we have emergency evacuation anouncements about once a week in our 45 floor residential building. till now there were fake i.e. sombody activated the alarm by "accident". however, by now people stopped getting out of their appartments and walking towards the ground floor because they got used to the false alarm. and since there was never an anouncement by any of the security staff that it IS only a false alarm we will continue not reacting to the fire alarm any more. until we have a fire...
i live in 44 with three kids - i suppose the best i could do in a real case of emergency is getting up to 45 and sit in the pool until somebody might rescue us...

Seabee said...

Rania, I'm sure that's a not unusual situation but that there are disasters waiting to happen all over Dubai.

Reluctant and Recluse said...

Yup... i live in a year-old 38 story bldg in JLT, same thing kept on happening here as Rania's buildng until we put a rule that as soon as the alarm is tripped it is silenced and one of the security would physically check the alarm location to make sure whether it was fake or real... probably adds potentially harmful delay in the real alarm going off (God forbid) - but the problem is that the systems are sold, installed and managed by basically incompetent people all the way from the supplier on down, who more than likely took an agency or dealership of the product line just to sell it as much as he can.

Even if the company selling/managing their products is top notch in their field in any other country here, as Anon said, they will cut costs and get away with poor installation, training and support simply because liability laws and the legal system is so cumbersome

And, another reason is basically at the end of the day, especially people at the low-wage end of the spectrum don't really care or have any incentive to care about the quality of thier work - they are not vested in either the country, organization, or society - it similarly boils down to why customer service is so poor here.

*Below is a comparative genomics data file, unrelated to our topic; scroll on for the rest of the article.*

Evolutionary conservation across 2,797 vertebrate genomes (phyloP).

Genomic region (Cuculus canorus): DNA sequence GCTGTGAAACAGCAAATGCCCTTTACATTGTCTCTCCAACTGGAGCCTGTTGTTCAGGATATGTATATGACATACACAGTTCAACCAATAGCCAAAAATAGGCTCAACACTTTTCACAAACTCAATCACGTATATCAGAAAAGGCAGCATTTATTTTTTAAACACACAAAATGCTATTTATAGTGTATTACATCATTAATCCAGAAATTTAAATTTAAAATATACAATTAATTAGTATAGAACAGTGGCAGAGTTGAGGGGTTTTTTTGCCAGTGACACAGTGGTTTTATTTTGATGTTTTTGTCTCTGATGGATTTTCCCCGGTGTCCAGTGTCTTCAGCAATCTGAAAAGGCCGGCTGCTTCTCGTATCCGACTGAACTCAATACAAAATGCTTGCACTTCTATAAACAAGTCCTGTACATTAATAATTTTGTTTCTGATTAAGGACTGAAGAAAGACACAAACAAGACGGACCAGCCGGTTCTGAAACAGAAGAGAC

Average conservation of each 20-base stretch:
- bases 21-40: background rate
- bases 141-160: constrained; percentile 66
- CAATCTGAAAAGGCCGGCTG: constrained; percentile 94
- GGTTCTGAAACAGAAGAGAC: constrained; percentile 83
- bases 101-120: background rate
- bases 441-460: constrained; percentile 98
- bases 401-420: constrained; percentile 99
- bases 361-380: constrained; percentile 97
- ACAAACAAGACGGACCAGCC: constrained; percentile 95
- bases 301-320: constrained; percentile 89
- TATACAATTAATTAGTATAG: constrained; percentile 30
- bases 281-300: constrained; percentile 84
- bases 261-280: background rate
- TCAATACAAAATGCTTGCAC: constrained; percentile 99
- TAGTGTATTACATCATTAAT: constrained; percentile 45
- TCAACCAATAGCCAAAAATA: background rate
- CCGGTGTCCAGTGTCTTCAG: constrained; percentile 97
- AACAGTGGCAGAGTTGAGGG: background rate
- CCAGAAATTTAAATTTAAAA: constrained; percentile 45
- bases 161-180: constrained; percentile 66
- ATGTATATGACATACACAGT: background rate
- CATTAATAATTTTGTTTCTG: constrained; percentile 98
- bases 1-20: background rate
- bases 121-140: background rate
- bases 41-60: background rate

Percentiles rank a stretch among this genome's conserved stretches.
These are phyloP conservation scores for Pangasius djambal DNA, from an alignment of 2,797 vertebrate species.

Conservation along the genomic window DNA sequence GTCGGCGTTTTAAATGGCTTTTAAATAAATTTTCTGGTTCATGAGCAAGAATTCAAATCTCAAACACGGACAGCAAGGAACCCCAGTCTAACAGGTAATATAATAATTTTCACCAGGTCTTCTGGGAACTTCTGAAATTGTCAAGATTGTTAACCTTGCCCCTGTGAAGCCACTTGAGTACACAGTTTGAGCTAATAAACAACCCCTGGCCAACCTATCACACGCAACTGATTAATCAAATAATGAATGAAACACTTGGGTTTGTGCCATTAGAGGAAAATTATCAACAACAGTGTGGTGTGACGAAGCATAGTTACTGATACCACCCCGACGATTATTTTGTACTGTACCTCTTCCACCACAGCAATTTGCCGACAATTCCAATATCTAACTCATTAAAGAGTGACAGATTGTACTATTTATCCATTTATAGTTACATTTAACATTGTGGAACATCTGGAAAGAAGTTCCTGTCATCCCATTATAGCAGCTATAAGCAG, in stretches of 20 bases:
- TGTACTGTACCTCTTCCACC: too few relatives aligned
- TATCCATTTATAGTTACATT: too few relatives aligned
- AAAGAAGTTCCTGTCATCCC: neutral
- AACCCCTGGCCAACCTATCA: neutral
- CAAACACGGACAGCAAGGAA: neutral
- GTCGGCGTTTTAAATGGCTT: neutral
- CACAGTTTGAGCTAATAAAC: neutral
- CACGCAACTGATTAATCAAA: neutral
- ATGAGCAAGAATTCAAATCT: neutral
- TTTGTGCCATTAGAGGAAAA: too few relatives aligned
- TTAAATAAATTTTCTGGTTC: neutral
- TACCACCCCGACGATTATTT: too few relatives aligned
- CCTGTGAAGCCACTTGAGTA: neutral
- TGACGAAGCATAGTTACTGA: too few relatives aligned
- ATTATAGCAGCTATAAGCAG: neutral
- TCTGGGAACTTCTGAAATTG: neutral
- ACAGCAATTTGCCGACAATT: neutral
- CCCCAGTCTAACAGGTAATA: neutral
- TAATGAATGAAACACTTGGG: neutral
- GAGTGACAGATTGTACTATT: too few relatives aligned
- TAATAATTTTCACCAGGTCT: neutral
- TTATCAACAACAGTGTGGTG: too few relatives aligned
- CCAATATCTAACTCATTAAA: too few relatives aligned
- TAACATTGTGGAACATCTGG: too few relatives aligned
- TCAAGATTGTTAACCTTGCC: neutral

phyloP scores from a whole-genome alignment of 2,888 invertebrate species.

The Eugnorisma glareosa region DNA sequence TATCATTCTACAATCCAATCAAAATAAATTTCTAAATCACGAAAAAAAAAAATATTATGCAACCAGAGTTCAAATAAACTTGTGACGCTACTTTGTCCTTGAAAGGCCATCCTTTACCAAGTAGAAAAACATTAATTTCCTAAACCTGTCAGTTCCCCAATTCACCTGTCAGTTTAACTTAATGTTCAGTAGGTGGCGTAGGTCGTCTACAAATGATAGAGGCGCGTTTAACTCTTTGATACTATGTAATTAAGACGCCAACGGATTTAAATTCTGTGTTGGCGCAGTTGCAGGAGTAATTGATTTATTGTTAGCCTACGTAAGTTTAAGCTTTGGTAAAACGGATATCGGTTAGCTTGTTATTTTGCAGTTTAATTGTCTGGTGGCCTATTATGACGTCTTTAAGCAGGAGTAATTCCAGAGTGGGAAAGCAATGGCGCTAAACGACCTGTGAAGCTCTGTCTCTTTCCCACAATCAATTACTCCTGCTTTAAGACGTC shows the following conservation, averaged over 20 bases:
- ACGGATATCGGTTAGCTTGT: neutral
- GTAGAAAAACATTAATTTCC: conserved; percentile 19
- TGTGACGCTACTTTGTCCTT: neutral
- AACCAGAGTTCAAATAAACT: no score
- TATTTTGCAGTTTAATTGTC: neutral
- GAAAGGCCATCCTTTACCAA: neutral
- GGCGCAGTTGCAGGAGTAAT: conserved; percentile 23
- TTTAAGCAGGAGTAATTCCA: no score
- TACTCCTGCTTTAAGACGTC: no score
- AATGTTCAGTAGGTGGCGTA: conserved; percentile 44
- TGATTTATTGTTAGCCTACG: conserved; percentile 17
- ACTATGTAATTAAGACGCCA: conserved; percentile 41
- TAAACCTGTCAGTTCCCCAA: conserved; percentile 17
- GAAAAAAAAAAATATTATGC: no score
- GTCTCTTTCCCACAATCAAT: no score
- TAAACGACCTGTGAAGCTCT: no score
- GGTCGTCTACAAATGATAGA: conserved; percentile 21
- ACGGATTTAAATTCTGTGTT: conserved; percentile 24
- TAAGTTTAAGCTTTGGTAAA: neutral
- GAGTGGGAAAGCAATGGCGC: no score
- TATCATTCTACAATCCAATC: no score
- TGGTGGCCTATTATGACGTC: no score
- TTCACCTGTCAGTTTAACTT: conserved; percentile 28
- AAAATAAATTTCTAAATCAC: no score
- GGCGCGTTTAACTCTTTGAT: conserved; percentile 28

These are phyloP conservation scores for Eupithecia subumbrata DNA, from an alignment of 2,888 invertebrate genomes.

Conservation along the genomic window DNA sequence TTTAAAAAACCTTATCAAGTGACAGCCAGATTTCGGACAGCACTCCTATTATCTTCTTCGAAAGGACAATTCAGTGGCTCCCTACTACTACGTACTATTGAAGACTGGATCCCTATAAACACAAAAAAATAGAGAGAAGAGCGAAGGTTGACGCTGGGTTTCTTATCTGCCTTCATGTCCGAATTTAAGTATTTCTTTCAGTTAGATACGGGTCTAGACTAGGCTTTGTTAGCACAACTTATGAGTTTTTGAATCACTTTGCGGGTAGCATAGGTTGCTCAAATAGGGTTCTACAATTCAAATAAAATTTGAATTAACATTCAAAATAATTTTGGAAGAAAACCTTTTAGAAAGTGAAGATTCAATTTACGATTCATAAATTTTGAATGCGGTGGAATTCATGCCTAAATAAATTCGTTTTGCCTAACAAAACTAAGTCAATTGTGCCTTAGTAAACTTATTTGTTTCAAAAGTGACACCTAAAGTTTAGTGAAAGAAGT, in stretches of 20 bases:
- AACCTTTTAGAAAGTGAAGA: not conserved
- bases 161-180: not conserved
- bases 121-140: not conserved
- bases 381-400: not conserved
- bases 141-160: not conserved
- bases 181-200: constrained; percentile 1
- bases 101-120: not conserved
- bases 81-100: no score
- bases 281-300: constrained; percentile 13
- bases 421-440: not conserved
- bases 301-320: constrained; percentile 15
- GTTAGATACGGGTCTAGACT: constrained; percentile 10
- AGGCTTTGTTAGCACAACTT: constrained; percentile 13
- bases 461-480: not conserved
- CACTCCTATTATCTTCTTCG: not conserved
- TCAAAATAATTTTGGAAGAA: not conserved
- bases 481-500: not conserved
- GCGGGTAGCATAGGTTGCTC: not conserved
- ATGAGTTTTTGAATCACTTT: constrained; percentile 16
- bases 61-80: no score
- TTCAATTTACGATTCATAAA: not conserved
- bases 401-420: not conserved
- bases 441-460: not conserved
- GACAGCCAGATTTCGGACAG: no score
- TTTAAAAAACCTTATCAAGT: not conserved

To care about doing a good job, or to care about actually serving people (security or otherwise) someone has to be vested in the society, culture or even company. That will never happen for most workers here, and that is why you could have the best of systems or technology but not get the same result or quality of execution.

That's just my opinion, and i say it not to advocate Emiratis change thier laws or country etc. They have a rght to structure thier country as they want... But when you have a society built up mostly of guest workers (cheap or not) that's what you'll get...

Seabee said...

R&R, very true - a guest worker society in which the guest workers have no stake in anything has unique problems.

ZeTallGerman said...

"To care about doing a good job, or to care about actually serving people (security or otherwise) someone has to be vested in the society, culture or even company."
Exactly and agreed. Let's let our minds wander back to the Wafi jewellery robbery - remember the CCtv footage? The 2 cars come crashing into the Wafi, and the security guards? They run in the opposite direction as fast as they can... and who can blame them? Unarmed, poorly trained and hardly paid: why should they risk their lives?